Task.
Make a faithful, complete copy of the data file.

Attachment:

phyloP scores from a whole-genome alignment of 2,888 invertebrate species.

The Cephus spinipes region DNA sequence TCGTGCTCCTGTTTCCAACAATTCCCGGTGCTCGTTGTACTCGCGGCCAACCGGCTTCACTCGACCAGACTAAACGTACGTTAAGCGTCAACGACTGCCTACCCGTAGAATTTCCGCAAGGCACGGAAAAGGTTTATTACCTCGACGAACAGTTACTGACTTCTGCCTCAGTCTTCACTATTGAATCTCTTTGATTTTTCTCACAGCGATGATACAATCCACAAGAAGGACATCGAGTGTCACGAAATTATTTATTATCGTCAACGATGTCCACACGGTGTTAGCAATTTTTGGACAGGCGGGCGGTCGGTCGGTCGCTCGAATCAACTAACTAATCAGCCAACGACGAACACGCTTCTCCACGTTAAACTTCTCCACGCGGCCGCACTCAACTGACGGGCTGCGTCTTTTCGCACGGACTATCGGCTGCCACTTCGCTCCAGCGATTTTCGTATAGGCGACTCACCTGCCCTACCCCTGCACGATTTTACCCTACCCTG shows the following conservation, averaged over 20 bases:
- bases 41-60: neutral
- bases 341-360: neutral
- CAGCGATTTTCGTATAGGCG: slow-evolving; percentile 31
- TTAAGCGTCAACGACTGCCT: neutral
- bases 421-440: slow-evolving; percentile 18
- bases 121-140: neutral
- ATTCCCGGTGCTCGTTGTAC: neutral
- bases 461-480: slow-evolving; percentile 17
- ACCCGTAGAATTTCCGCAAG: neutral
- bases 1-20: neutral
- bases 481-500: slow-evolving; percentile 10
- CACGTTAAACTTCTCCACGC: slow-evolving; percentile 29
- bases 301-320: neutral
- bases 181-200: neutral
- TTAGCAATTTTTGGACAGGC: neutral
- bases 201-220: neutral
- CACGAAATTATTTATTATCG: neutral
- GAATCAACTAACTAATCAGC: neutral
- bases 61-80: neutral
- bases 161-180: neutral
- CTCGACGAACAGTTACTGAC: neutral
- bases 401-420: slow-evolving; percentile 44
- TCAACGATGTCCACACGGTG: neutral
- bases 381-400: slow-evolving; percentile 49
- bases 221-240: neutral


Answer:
phyloP scores from a whole-genome alignment of 2,888 invertebrate species.

The Cephus spinipes region DNA sequence TCGTGCTCCTGTTTCCAACAATTCCCGGTGCTCGTTGTACTCGCGGCCAACCGGCTTCACTCGACCAGACTAAACGTACGTTAAGCGTCAACGACTGCCTACCCGTAGAATTTCCGCAAGGCACGGAAAAGGTTTATTACCTCGACGAACAGTTACTGACTTCTGCCTCAGTCTTCACTATTGAATCTCTTTGATTTTTCTCACAGCGATGATACAATCCACAAGAAGGACATCGAGTGTCACGAAATTATTTATTATCGTCAACGATGTCCACACGGTGTTAGCAATTTTTGGACAGGCGGGCGGTCGGTCGGTCGCTCGAATCAACTAACTAATCAGCCAACGACGAACACGCTTCTCCACGTTAAACTTCTCCACGCGGCCGCACTCAACTGACGGGCTGCGTCTTTTCGCACGGACTATCGGCTGCCACTTCGCTCCAGCGATTTTCGTATAGGCGACTCACCTGCCCTACCCCTGCACGATTTTACCCTACCCTG shows the following conservation, averaged over 20 bases:
- bases 41-60: neutral
- bases 341-360: neutral
- CAGCGATTTTCGTATAGGCG: slow-evolving; percentile 31
- TTAAGCGTCAACGACTGCCT: neutral
- bases 421-440: slow-evolving; percentile 18
- bases 121-140: neutral
- ATTCCCGGTGCTCGTTGTAC: neutral
- bases 461-480: slow-evolving; percentile 17
- ACCCGTAGAATTTCCGCAAG: neutral
- bases 1-20: neutral
- bases 481-500: slow-evolving; percentile 10
- CACGTTAAACTTCTCCACGC: slow-evolving; percentile 29
- bases 301-320: neutral
- bases 181-200: neutral
- TTAGCAATTTTTGGACAGGC: neutral
- bases 201-220: neutral
- CACGAAATTATTTATTATCG: neutral
- GAATCAACTAACTAATCAGC: neutral
- bases 61-80: neutral
- bases 161-180: neutral
- CTCGACGAACAGTTACTGAC: neutral
- bases 401-420: slow-evolving; percentile 44
- TCAACGATGTCCACACGGTG: neutral
- bases 381-400: slow-evolving; percentile 49
- bases 221-240: neutral